Otellie Loloma (1922-1993) - Sequafnehma

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Otellie Pasiyava Loloma, Hopi Pueblo. Otellie devoted her life to creative artistic pursuits and the passing of Hopi and American Indian traditions through her hundreds of students. She recognized pottery as an ancient tradition. Otellie worked faithfully in clay, while teaching Hopi values and traditional techniques. She was loved by her students and many who collected her artworks.

Otellie worked for over three decades, studying the fine points of ancient pottery making techniques. She also was an innovator exploring the techniques of Asian, European and other cultures. She taught these techniques for handmade pottery and ceramic, while developing and sharing what she learned.

Otellie was the wife of Charles Loloma, the most famous Hopi jeweler. She influenced his experimentation in ceramics. The both served together as teachers at the Institute for American Indian Arts in Santa Fe, New Mexico. In this rich, artistic community, the Lolomas met artists from across the country and around the world.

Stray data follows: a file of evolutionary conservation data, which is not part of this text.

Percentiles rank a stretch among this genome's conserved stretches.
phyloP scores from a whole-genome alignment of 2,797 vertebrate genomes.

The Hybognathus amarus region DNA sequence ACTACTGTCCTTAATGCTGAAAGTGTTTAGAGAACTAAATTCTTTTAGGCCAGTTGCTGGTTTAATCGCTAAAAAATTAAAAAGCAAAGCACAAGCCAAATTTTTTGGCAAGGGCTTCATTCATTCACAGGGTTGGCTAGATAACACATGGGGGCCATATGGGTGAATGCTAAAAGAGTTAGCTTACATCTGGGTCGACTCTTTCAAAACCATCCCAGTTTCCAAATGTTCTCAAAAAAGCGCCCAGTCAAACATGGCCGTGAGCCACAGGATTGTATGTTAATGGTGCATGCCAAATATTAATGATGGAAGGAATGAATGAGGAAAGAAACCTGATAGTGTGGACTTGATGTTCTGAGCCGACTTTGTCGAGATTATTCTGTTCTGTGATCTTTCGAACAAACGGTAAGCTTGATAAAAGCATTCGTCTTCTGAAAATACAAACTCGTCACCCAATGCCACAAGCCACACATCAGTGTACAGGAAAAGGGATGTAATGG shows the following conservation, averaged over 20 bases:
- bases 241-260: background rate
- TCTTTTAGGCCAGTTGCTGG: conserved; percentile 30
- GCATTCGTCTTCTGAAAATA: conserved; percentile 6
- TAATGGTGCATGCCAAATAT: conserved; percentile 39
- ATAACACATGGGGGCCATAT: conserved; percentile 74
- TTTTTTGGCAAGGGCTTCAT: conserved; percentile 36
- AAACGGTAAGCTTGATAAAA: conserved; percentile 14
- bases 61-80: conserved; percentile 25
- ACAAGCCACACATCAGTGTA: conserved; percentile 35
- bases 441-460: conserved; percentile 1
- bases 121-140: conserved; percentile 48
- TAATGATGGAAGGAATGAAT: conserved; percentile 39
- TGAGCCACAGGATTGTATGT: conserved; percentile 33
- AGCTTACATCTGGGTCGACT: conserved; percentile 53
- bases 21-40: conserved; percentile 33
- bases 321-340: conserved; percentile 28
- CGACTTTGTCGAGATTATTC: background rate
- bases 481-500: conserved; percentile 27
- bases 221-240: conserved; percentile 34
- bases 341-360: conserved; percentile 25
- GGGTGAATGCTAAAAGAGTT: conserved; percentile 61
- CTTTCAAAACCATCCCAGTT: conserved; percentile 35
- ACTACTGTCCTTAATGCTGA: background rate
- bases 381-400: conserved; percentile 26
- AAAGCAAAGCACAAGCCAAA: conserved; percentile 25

Otellie's influence is widely-known in the work of her students: Pete Jones, Jacquie Stevens, Robert Tenorio, Manuelita Lovato, Preston Duwyenie and Tony Abeyta. She expressed her philosophy of teaching: "When I teach which is so important to me and my own clay work, I try to instill belief in my students whether Indian or non-Indian. When that belief is alive, their work is alive. This belief and aliveness gives the student their strength in what they do in any art form or life work. This belief and aliveness is what makes me the artist I am...it is what I am all about".


Reference: Hopi-Tewa Pottery: 500 Artist Biographies [1st ED/1st Print:] by Gregory Schaaf.


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